By Travis Loller, Associated Press
NASHVILLE, Tenn. (AP) — The Tennessee Supreme Court postponed execution dates for four inmates, effectively halting all executions while the courts decide whether current protocols for putting people to death are constitutional.
Tennessee last executed a prisoner in 2009. Since then, legal challenges and problems obtaining lethal injection drugs have stalled new executions.
In 2013 and 2014, the state tried to jump-start the process with a new one-drug lethal injection method and the reinstatement of the electric chair as a backup. Beginning in December 2013, the court set new execution dates for 11 inmates. One inmate died in prison, and the execution dates for the others have been postponed as they approach because of legal challenges to the new methods.
On Friday, the court postponed the last of the scheduled execution dates. It will set new dates after the legal questions are settled.
States across the country have been struggling to find a method of execution that will stand up to legal challenges. And obtaining lethal injection drugs has been getting harder.
As manufacturers have refused to sell drugs to prisons for executions, prison officials across the U.S. have turned to compounding pharmacies, which make drugs specifically for individual clients. But those versions have also become difficult to come by because pharmacists are reluctant to expose themselves to possible harassment.
Last month, the American Pharmacists Association adopted a policy discouraging its members from providing drugs for lethal injections, saying that runs contrary to the role of pharmacists as health care providers.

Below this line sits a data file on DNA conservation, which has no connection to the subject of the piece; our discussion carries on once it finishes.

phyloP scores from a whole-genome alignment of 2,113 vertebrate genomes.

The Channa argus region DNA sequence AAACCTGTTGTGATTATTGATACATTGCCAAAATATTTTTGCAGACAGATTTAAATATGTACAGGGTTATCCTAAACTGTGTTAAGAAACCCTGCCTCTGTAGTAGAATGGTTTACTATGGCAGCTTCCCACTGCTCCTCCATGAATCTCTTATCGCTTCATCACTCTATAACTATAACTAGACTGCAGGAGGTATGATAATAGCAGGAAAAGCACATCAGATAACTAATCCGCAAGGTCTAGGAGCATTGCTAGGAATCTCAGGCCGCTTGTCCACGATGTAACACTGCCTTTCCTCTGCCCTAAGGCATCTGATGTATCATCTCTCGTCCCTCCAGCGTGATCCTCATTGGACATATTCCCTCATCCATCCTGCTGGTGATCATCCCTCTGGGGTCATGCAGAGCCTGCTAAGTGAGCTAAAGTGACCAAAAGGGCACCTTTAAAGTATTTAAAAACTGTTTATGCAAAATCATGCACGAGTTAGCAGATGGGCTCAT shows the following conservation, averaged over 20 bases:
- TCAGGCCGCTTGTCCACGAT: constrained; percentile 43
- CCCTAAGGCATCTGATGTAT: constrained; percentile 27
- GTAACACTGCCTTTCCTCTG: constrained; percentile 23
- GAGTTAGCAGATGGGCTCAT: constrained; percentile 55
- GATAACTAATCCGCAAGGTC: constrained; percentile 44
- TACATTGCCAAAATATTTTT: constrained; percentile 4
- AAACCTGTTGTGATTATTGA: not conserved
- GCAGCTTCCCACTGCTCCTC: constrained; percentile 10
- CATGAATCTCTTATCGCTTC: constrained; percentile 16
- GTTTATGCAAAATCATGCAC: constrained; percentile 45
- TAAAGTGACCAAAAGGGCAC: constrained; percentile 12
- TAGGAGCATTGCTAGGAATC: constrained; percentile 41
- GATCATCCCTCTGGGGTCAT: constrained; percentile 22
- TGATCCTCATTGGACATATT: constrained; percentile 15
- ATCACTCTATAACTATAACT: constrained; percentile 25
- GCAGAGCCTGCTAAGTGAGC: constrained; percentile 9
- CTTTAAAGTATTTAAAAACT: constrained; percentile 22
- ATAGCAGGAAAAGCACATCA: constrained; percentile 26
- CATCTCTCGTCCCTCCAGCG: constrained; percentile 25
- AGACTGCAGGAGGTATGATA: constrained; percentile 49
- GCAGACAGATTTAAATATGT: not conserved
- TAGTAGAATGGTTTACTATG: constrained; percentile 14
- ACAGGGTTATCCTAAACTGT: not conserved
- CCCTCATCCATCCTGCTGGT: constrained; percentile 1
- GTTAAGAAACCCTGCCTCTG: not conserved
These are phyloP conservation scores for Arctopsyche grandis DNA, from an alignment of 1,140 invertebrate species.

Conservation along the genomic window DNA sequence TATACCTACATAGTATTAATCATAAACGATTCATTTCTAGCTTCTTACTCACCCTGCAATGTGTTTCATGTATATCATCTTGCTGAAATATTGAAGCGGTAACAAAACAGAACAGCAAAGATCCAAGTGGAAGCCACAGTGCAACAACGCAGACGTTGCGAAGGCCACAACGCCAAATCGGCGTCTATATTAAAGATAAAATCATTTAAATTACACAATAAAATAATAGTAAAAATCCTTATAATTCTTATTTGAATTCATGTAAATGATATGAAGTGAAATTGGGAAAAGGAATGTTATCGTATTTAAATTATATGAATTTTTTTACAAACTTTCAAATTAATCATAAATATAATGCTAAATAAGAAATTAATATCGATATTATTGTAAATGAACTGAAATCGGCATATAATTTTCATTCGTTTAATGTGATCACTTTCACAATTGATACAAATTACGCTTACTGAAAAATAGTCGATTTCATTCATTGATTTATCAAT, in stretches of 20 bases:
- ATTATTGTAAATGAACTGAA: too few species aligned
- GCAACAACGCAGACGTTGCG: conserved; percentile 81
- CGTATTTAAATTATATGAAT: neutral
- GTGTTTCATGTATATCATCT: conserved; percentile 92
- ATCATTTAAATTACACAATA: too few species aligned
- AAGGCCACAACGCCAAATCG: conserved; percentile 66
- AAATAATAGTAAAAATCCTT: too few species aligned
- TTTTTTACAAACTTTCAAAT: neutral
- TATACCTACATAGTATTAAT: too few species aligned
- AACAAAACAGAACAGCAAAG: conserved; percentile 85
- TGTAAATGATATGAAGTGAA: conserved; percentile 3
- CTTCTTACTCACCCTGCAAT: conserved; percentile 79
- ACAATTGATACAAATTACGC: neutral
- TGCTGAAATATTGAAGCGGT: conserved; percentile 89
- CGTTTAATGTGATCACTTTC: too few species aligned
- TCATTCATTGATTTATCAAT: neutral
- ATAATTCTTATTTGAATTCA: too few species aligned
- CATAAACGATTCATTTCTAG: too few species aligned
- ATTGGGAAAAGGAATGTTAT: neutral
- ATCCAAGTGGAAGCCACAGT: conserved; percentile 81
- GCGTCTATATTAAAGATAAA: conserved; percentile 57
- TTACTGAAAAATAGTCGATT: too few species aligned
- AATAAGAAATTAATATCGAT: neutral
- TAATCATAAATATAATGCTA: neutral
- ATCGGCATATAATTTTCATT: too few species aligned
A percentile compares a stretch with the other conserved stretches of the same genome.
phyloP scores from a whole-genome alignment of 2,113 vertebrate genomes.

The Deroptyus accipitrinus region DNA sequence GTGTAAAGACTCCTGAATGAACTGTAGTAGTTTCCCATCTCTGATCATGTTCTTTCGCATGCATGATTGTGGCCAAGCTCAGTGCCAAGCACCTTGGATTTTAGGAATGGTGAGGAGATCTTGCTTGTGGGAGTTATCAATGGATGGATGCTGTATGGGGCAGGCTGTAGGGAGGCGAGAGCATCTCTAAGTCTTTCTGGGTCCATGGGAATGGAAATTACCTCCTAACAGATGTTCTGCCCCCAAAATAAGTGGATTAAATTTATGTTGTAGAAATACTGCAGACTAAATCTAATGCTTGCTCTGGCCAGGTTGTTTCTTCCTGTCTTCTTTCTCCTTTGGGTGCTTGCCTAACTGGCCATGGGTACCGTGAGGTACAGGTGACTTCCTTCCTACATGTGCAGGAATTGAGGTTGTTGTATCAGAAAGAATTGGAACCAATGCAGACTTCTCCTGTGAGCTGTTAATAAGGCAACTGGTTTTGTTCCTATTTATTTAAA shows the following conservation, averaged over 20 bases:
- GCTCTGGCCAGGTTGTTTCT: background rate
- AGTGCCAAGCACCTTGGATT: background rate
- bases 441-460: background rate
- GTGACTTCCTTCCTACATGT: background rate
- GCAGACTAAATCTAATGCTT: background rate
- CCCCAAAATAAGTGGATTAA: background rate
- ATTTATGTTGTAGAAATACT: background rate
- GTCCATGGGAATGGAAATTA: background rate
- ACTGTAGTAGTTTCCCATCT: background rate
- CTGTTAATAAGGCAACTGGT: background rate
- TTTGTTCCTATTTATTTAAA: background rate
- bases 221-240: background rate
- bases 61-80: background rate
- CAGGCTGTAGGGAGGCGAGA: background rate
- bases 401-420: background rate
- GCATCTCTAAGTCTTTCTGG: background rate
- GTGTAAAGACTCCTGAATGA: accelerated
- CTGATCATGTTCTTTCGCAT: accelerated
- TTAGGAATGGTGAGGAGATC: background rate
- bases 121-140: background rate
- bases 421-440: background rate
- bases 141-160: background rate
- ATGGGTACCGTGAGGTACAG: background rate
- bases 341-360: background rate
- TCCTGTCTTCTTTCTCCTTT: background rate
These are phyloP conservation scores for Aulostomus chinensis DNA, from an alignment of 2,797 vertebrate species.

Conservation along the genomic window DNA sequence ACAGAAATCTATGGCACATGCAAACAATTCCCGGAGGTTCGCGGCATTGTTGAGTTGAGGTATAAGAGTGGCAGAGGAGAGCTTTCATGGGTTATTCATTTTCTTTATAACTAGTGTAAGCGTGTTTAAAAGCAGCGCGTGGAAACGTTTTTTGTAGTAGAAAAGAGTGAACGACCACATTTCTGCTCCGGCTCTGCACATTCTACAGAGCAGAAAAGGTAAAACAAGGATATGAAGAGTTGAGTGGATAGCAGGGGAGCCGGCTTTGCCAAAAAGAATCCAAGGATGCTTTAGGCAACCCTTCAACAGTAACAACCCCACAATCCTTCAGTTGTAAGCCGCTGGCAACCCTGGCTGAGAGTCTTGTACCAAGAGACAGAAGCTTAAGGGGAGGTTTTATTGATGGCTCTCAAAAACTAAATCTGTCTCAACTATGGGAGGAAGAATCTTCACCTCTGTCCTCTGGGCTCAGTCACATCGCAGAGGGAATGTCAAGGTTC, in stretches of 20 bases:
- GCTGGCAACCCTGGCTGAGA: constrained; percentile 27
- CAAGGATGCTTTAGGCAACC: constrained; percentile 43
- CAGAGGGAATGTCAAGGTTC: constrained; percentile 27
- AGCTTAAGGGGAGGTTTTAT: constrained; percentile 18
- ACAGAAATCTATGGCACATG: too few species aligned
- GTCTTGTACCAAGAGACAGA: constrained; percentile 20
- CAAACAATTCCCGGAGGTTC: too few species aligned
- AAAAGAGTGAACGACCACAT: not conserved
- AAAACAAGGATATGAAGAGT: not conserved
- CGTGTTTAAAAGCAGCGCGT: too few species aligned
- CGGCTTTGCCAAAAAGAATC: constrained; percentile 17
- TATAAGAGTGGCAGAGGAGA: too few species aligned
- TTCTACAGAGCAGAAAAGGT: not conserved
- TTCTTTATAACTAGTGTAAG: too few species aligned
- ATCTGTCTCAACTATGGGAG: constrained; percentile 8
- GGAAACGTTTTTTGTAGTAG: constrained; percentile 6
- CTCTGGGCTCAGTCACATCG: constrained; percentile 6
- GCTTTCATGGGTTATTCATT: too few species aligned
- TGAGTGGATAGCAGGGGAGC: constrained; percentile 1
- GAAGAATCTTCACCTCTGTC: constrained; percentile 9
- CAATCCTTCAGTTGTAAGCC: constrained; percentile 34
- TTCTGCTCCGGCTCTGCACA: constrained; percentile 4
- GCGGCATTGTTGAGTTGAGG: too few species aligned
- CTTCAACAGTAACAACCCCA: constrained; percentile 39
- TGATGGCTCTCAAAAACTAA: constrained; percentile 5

Death row inmates challenging Tennessee’s lethal injection method recently submitted an affidavit from University of Utah College of Pharmacy professor James H. Ruble that questions whether even a willing compounding pharmacist could provide the pentobarbital that Tennessee and several other states need for executions.
Ruble says in the affidavit that the main ingredient for pentobarbital is unavailable from the six primary commercial sources that compounding pharmacists buy their ingredients from.
Tennessee last year reinstated electrocution as an alternative if lethal injection drugs are unavailable or a court rules the procedure unconstitutional. But that change has brought yet another legal challenge.
Other states are considering their own alternatives. Utah last month reinstated the firing squad as a backup method if it can’t obtain lethal injection drugs. In Oklahoma, lawmakers approved nitrogen gas as a backup execution method. Republican Gov. Mary Fallin supports the death penalty but has not said whether she will sign the bill.